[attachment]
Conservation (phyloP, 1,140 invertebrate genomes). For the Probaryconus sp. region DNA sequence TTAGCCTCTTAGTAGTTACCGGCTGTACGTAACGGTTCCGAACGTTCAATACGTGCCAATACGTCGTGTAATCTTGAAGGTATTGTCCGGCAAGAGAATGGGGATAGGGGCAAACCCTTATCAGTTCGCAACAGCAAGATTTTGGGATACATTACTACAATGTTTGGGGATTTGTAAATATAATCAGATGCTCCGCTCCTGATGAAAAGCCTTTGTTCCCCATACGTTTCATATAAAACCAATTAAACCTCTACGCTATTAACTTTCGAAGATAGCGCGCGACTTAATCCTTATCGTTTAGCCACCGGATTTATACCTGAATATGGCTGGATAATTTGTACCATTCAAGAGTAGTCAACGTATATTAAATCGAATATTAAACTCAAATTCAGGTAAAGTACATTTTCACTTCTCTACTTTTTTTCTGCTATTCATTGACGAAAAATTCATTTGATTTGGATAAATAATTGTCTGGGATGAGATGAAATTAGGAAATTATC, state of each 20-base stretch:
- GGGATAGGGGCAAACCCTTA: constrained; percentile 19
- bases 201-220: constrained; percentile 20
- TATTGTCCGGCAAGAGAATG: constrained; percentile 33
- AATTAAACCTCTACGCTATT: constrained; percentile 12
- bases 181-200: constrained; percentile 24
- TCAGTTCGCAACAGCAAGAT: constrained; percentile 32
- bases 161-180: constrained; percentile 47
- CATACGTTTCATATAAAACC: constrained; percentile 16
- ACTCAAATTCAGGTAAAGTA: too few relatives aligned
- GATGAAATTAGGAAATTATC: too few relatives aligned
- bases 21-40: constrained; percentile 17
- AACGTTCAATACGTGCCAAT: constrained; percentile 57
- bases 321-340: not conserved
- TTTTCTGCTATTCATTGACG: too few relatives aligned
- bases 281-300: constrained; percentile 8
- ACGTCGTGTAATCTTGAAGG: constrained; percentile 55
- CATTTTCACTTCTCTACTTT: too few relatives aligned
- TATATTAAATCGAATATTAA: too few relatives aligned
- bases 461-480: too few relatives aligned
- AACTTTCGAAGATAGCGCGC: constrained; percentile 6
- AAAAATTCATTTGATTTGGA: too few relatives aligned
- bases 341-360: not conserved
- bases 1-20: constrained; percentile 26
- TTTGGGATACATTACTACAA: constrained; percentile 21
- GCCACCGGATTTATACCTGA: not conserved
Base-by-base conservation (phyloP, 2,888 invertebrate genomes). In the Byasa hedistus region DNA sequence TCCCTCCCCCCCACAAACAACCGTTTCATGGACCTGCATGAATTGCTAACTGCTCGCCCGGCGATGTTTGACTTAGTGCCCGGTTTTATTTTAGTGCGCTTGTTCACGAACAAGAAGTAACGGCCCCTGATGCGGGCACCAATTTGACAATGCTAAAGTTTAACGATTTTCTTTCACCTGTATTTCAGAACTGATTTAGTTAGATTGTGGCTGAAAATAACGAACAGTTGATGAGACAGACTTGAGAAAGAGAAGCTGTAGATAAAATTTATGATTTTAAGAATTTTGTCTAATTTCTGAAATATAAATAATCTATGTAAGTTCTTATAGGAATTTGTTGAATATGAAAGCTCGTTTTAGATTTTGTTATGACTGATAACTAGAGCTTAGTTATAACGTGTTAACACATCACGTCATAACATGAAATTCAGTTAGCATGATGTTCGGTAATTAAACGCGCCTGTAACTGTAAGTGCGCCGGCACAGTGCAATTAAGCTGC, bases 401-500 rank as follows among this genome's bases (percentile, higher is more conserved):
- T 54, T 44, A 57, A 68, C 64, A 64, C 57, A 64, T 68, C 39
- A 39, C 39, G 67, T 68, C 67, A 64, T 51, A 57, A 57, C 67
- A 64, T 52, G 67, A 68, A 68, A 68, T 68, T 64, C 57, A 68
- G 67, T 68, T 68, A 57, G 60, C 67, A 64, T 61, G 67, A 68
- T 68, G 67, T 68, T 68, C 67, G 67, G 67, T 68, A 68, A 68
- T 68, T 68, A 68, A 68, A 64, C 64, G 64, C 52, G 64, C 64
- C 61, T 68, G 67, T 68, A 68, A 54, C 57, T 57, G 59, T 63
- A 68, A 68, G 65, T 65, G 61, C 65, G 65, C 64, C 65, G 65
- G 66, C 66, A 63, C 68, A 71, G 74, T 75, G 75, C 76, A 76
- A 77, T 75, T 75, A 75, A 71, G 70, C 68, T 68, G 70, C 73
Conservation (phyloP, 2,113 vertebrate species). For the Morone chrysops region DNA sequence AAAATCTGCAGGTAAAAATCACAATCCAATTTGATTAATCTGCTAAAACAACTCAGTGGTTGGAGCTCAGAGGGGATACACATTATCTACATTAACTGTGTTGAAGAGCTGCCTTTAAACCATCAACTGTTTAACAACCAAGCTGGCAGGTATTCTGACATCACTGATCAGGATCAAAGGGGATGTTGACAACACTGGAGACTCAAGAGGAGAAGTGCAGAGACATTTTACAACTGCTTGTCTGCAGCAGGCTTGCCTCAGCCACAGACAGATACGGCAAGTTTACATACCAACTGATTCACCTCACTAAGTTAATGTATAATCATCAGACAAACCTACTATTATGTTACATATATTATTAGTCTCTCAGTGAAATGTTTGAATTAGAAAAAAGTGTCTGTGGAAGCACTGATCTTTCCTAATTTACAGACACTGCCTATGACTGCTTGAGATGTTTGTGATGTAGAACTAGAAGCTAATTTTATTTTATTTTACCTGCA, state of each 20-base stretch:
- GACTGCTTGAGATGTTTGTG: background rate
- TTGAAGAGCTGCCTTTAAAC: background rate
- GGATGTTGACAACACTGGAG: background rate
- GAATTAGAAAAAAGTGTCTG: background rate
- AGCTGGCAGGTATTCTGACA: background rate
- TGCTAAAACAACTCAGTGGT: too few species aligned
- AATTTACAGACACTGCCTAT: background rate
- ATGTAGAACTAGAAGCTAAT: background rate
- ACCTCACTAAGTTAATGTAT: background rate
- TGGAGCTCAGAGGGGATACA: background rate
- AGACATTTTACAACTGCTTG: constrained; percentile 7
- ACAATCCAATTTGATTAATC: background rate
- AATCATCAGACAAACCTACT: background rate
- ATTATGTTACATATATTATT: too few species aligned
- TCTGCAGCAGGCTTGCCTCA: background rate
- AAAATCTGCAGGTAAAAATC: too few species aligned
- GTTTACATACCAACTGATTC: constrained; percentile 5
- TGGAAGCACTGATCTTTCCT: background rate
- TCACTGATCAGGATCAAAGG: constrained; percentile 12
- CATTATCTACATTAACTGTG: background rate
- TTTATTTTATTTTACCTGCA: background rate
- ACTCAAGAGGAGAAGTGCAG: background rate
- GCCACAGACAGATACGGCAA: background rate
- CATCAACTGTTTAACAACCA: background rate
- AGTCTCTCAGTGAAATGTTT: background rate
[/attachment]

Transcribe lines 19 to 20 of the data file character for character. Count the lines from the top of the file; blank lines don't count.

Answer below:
- TATATTAAATCGAATATTAA: too few relatives aligned
- bases 461-480: too few relatives aligned